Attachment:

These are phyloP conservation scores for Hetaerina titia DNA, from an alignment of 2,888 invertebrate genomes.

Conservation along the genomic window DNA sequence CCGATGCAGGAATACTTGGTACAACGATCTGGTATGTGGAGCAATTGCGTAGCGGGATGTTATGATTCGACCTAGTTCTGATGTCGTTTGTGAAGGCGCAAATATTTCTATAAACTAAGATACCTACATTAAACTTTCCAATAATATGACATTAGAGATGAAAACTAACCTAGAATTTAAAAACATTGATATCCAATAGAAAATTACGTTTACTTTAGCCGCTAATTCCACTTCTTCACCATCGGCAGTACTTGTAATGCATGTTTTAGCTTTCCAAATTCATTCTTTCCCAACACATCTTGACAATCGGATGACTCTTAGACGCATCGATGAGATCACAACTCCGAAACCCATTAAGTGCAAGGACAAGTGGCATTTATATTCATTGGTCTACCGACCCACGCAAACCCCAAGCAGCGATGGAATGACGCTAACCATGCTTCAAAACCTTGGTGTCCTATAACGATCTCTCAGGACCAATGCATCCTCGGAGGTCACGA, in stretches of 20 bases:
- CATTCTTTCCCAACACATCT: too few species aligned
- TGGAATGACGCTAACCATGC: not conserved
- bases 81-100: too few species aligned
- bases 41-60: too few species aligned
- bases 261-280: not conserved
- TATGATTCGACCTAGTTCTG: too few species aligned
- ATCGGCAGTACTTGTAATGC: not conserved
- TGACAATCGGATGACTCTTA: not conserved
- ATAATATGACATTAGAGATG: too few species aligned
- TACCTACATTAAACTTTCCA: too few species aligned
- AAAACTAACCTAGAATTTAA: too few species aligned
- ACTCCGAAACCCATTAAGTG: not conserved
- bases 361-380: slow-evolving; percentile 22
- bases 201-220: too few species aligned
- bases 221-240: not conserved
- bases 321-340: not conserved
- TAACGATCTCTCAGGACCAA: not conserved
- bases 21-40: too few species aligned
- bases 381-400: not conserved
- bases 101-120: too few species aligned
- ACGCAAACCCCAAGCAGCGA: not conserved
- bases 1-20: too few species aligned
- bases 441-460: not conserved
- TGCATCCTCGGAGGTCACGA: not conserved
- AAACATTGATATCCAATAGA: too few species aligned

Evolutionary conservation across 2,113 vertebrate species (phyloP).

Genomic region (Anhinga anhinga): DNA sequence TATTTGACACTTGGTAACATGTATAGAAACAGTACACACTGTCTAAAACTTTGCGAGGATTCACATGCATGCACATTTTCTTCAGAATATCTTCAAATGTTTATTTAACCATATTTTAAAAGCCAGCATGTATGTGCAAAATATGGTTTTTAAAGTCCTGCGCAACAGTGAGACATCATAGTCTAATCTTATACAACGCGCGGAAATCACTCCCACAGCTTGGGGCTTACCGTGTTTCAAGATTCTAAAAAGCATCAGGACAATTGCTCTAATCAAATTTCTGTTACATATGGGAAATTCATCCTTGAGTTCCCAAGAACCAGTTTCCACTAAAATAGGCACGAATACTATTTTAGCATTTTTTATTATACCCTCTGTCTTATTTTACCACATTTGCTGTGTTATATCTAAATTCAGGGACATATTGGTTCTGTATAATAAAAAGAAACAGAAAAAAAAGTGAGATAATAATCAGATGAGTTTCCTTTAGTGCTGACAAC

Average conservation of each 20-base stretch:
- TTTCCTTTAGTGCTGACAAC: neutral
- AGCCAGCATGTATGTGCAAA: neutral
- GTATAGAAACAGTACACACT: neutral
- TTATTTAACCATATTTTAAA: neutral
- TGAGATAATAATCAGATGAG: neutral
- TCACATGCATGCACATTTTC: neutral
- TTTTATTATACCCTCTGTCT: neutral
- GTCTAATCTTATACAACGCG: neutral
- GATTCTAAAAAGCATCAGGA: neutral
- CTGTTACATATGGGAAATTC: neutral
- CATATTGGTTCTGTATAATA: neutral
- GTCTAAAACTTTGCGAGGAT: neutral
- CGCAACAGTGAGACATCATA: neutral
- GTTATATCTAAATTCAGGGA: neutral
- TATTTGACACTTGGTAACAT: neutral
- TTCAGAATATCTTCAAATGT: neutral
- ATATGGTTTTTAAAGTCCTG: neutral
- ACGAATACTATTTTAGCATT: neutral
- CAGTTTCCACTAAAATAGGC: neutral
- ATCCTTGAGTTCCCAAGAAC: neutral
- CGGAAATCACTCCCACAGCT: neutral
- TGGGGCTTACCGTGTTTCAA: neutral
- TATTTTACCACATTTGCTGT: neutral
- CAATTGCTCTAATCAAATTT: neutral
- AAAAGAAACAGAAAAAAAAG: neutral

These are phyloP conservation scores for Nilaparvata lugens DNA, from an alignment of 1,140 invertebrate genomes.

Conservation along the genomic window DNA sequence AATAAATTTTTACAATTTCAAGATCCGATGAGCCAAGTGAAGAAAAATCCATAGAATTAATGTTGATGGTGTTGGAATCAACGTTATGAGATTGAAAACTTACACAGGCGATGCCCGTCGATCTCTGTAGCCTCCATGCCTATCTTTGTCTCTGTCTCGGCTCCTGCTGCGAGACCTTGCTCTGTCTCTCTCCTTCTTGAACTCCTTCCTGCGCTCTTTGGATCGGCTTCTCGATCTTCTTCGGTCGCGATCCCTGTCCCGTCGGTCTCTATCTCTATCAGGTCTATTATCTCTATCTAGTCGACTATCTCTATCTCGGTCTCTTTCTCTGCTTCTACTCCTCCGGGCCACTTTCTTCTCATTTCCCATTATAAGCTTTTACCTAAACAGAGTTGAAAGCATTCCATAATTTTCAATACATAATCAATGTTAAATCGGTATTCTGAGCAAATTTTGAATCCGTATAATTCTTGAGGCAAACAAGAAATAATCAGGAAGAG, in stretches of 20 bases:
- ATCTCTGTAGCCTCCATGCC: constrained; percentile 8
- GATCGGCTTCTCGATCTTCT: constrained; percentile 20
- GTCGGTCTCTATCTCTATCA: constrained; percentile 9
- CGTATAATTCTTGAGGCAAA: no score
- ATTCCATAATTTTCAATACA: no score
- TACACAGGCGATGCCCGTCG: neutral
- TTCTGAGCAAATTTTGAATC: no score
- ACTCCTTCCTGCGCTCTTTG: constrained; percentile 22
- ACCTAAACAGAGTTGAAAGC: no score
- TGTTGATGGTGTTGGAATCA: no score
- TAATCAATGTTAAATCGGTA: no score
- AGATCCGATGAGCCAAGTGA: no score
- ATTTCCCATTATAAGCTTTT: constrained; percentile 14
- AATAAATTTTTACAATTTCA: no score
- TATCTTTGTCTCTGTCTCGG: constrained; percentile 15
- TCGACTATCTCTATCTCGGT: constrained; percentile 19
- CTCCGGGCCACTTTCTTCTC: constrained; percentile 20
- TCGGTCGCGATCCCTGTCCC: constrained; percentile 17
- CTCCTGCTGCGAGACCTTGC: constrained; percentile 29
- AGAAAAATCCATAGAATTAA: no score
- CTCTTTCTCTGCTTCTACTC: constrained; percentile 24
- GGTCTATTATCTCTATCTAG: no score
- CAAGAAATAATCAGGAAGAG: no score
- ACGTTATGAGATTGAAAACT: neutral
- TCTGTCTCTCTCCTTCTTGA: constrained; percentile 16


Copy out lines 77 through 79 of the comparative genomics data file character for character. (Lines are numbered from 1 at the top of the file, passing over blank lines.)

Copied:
- AGAAAAATCCATAGAATTAA: no score
- CTCTTTCTCTGCTTCTACTC: constrained; percentile 24
- GGTCTATTATCTCTATCTAG: no score